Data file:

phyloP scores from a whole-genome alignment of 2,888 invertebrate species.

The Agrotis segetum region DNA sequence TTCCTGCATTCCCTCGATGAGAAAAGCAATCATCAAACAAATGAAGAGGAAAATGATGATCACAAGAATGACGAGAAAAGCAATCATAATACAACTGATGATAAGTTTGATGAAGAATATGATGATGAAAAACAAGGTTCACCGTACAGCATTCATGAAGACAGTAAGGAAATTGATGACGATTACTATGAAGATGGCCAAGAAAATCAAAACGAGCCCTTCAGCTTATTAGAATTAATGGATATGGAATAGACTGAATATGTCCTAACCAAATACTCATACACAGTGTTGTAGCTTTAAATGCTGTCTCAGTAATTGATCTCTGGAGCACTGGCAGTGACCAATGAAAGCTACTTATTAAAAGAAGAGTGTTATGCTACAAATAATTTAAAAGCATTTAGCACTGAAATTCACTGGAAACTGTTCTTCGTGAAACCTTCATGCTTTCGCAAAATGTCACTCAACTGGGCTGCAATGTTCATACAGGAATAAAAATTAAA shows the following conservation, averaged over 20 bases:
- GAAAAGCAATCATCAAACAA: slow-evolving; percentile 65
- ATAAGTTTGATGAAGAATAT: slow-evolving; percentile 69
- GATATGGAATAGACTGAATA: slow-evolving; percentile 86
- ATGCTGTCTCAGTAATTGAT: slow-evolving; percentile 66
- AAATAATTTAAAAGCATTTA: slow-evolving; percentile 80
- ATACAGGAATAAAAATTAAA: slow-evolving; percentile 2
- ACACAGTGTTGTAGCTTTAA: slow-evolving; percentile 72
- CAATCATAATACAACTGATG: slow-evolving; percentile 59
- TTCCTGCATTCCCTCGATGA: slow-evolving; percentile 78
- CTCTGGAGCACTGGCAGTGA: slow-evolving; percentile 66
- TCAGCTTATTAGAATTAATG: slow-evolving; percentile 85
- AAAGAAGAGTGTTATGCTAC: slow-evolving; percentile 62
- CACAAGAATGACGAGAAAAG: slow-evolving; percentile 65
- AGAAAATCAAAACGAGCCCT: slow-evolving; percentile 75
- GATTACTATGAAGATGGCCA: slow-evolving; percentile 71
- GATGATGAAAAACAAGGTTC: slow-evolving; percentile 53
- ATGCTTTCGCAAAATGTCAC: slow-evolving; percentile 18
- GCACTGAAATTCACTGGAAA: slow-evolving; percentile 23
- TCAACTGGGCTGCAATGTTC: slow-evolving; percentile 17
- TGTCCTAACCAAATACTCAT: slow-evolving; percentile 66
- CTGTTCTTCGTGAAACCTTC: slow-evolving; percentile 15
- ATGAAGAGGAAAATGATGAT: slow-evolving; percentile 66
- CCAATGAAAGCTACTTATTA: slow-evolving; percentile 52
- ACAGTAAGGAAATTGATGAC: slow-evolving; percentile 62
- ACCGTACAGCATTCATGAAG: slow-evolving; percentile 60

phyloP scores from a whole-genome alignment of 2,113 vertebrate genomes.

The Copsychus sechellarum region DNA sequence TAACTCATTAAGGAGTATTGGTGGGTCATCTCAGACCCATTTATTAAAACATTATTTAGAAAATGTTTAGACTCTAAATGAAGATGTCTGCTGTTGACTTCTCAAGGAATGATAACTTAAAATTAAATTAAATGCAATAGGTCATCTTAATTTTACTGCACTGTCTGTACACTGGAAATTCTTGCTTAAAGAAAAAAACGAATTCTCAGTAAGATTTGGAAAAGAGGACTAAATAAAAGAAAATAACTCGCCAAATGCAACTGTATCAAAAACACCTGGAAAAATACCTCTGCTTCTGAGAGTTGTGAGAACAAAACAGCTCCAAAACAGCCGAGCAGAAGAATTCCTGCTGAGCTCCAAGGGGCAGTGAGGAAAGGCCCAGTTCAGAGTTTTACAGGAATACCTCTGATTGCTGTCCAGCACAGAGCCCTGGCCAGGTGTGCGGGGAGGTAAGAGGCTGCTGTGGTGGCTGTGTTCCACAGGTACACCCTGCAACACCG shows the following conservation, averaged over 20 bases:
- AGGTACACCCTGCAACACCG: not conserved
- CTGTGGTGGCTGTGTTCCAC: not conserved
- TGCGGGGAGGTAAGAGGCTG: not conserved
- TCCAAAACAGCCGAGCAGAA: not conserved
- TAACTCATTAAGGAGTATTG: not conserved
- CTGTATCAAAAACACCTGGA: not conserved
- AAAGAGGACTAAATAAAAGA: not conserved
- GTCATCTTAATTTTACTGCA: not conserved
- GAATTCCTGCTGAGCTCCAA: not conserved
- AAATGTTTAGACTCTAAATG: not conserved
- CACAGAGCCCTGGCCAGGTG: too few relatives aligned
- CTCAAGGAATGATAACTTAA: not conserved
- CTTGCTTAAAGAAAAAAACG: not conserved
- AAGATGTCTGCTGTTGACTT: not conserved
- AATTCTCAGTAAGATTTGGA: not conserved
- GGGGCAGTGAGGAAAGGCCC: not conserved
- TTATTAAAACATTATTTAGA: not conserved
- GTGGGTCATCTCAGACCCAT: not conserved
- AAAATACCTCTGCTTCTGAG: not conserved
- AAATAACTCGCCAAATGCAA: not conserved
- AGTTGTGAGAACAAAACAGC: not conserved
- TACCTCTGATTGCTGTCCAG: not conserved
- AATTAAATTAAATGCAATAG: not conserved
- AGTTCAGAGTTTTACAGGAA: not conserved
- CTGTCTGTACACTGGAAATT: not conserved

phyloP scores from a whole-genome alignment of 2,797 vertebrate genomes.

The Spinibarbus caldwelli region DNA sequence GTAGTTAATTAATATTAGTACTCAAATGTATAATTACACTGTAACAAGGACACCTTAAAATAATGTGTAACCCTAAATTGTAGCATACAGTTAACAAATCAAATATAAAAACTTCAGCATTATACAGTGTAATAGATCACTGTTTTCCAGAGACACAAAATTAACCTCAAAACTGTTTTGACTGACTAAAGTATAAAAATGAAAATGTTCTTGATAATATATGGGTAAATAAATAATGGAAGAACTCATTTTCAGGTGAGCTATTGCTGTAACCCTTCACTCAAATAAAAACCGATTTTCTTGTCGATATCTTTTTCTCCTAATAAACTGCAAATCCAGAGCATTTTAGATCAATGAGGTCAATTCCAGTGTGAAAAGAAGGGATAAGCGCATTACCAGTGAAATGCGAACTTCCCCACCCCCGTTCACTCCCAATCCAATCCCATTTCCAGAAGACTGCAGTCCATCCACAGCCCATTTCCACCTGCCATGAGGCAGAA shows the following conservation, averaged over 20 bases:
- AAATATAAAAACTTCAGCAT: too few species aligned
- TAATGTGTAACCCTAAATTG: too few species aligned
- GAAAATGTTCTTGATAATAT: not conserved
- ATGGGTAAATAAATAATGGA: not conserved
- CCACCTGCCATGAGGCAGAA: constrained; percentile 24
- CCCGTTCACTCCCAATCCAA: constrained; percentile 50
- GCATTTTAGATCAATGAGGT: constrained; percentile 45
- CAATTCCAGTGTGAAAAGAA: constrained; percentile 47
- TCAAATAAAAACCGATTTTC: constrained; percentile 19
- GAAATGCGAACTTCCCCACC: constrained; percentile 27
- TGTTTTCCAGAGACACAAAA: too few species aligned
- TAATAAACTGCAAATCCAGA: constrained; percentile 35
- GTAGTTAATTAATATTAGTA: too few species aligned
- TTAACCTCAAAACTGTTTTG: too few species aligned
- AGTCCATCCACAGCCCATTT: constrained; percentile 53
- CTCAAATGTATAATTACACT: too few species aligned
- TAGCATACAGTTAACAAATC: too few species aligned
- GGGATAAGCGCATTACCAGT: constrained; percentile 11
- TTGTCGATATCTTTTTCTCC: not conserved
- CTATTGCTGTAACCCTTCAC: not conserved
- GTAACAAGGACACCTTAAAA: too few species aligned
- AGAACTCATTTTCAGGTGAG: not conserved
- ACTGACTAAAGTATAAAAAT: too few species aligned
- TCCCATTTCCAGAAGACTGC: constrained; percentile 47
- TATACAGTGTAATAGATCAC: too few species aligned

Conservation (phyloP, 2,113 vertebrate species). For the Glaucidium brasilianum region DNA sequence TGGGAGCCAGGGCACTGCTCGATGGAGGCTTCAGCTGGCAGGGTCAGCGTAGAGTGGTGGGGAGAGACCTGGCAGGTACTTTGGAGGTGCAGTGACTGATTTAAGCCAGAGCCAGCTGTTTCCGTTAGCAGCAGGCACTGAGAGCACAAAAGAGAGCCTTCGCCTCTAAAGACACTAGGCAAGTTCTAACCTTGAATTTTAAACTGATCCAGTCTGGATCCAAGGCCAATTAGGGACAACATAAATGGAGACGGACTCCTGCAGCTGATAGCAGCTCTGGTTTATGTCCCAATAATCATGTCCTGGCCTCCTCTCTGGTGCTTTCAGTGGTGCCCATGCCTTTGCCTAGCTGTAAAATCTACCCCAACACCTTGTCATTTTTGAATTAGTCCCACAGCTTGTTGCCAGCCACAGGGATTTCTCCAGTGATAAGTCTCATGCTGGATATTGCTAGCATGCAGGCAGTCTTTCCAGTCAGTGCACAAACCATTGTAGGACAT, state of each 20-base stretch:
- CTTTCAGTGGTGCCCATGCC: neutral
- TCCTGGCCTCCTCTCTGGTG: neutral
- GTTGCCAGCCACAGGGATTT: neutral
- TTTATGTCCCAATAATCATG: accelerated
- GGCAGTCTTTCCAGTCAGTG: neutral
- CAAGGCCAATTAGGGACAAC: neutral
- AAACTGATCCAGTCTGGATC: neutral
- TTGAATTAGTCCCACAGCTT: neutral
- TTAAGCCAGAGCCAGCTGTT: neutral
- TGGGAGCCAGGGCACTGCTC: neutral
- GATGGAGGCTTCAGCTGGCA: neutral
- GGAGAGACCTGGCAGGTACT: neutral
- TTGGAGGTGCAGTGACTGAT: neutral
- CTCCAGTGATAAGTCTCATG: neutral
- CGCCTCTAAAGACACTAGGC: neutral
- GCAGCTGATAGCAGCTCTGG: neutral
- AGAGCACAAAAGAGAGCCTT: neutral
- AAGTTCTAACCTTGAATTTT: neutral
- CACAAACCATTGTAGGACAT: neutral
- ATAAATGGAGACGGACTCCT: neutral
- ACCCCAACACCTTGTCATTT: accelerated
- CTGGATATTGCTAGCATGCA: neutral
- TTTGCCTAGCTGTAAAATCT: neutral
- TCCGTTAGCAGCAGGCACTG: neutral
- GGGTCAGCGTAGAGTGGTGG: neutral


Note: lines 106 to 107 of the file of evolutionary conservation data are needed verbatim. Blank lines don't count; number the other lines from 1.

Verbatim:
- TCCGTTAGCAGCAGGCACTG: neutral
- GGGTCAGCGTAGAGTGGTGG: neutral